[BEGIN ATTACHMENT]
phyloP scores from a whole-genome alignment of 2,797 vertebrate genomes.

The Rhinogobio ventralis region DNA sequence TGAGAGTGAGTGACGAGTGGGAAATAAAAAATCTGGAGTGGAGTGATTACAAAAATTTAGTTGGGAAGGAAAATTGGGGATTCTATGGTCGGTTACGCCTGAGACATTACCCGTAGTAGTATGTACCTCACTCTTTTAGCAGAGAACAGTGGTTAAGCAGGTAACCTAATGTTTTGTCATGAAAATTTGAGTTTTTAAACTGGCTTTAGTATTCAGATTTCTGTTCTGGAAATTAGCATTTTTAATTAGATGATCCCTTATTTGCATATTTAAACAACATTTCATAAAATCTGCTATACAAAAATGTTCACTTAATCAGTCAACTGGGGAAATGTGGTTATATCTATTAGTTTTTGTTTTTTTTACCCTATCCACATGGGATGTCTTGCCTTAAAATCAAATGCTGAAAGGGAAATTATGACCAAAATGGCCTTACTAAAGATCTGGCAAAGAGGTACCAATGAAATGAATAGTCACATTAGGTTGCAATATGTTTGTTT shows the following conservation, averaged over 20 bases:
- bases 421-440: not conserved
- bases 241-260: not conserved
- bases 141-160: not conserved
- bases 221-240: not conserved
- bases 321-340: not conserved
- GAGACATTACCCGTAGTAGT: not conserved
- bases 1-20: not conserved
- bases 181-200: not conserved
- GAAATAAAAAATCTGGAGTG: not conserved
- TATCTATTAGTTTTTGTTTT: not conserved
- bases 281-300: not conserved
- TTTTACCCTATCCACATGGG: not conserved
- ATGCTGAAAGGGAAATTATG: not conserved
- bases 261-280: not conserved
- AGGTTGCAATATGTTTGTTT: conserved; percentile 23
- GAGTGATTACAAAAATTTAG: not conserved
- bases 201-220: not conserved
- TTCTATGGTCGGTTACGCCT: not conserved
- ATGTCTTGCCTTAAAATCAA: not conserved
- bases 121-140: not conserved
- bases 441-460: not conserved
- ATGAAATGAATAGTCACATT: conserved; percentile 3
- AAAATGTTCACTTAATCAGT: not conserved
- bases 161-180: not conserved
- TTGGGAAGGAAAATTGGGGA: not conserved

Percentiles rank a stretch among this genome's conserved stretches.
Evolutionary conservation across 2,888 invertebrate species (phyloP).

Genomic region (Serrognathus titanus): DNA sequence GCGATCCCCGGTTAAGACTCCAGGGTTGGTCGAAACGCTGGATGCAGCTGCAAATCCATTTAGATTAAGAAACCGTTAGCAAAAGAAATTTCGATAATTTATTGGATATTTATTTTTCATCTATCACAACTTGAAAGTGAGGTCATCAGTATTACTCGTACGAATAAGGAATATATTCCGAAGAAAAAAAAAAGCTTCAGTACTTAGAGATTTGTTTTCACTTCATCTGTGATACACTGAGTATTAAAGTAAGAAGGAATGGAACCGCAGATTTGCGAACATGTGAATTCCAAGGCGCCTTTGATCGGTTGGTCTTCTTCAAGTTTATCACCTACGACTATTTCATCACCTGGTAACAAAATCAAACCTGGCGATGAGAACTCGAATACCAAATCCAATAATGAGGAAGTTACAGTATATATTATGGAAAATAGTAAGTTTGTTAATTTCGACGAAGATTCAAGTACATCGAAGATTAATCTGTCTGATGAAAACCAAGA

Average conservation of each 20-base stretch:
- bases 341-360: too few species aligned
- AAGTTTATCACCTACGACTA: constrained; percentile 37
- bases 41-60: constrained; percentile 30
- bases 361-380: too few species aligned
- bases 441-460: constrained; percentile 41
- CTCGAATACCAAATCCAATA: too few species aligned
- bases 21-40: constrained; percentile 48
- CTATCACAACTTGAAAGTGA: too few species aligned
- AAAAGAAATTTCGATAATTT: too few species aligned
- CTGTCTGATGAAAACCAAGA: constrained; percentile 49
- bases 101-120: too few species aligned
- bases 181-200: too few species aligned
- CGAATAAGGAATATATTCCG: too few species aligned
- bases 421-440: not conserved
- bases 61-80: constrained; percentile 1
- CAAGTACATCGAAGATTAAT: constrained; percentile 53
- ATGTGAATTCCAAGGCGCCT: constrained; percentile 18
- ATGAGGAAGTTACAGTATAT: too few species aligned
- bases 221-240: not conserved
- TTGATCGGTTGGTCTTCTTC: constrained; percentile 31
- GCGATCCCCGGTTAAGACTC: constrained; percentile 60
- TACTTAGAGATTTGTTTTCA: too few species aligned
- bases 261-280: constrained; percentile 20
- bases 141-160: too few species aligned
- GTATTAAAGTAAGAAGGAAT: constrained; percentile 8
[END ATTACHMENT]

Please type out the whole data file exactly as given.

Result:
phyloP scores from a whole-genome alignment of 2,797 vertebrate genomes.

The Rhinogobio ventralis region DNA sequence TGAGAGTGAGTGACGAGTGGGAAATAAAAAATCTGGAGTGGAGTGATTACAAAAATTTAGTTGGGAAGGAAAATTGGGGATTCTATGGTCGGTTACGCCTGAGACATTACCCGTAGTAGTATGTACCTCACTCTTTTAGCAGAGAACAGTGGTTAAGCAGGTAACCTAATGTTTTGTCATGAAAATTTGAGTTTTTAAACTGGCTTTAGTATTCAGATTTCTGTTCTGGAAATTAGCATTTTTAATTAGATGATCCCTTATTTGCATATTTAAACAACATTTCATAAAATCTGCTATACAAAAATGTTCACTTAATCAGTCAACTGGGGAAATGTGGTTATATCTATTAGTTTTTGTTTTTTTTACCCTATCCACATGGGATGTCTTGCCTTAAAATCAAATGCTGAAAGGGAAATTATGACCAAAATGGCCTTACTAAAGATCTGGCAAAGAGGTACCAATGAAATGAATAGTCACATTAGGTTGCAATATGTTTGTTT shows the following conservation, averaged over 20 bases:
- bases 421-440: not conserved
- bases 241-260: not conserved
- bases 141-160: not conserved
- bases 221-240: not conserved
- bases 321-340: not conserved
- GAGACATTACCCGTAGTAGT: not conserved
- bases 1-20: not conserved
- bases 181-200: not conserved
- GAAATAAAAAATCTGGAGTG: not conserved
- TATCTATTAGTTTTTGTTTT: not conserved
- bases 281-300: not conserved
- TTTTACCCTATCCACATGGG: not conserved
- ATGCTGAAAGGGAAATTATG: not conserved
- bases 261-280: not conserved
- AGGTTGCAATATGTTTGTTT: conserved; percentile 23
- GAGTGATTACAAAAATTTAG: not conserved
- bases 201-220: not conserved
- TTCTATGGTCGGTTACGCCT: not conserved
- ATGTCTTGCCTTAAAATCAA: not conserved
- bases 121-140: not conserved
- bases 441-460: not conserved
- ATGAAATGAATAGTCACATT: conserved; percentile 3
- AAAATGTTCACTTAATCAGT: not conserved
- bases 161-180: not conserved
- TTGGGAAGGAAAATTGGGGA: not conserved

Percentiles rank a stretch among this genome's conserved stretches.
Evolutionary conservation across 2,888 invertebrate species (phyloP).

Genomic region (Serrognathus titanus): DNA sequence GCGATCCCCGGTTAAGACTCCAGGGTTGGTCGAAACGCTGGATGCAGCTGCAAATCCATTTAGATTAAGAAACCGTTAGCAAAAGAAATTTCGATAATTTATTGGATATTTATTTTTCATCTATCACAACTTGAAAGTGAGGTCATCAGTATTACTCGTACGAATAAGGAATATATTCCGAAGAAAAAAAAAAGCTTCAGTACTTAGAGATTTGTTTTCACTTCATCTGTGATACACTGAGTATTAAAGTAAGAAGGAATGGAACCGCAGATTTGCGAACATGTGAATTCCAAGGCGCCTTTGATCGGTTGGTCTTCTTCAAGTTTATCACCTACGACTATTTCATCACCTGGTAACAAAATCAAACCTGGCGATGAGAACTCGAATACCAAATCCAATAATGAGGAAGTTACAGTATATATTATGGAAAATAGTAAGTTTGTTAATTTCGACGAAGATTCAAGTACATCGAAGATTAATCTGTCTGATGAAAACCAAGA

Average conservation of each 20-base stretch:
- bases 341-360: too few species aligned
- AAGTTTATCACCTACGACTA: constrained; percentile 37
- bases 41-60: constrained; percentile 30
- bases 361-380: too few species aligned
- bases 441-460: constrained; percentile 41
- CTCGAATACCAAATCCAATA: too few species aligned
- bases 21-40: constrained; percentile 48
- CTATCACAACTTGAAAGTGA: too few species aligned
- AAAAGAAATTTCGATAATTT: too few species aligned
- CTGTCTGATGAAAACCAAGA: constrained; percentile 49
- bases 101-120: too few species aligned
- bases 181-200: too few species aligned
- CGAATAAGGAATATATTCCG: too few species aligned
- bases 421-440: not conserved
- bases 61-80: constrained; percentile 1
- CAAGTACATCGAAGATTAAT: constrained; percentile 53
- ATGTGAATTCCAAGGCGCCT: constrained; percentile 18
- ATGAGGAAGTTACAGTATAT: too few species aligned
- bases 221-240: not conserved
- TTGATCGGTTGGTCTTCTTC: constrained; percentile 31
- GCGATCCCCGGTTAAGACTC: constrained; percentile 60
- TACTTAGAGATTTGTTTTCA: too few species aligned
- bases 261-280: constrained; percentile 20
- bases 141-160: too few species aligned
- GTATTAAAGTAAGAAGGAAT: constrained; percentile 8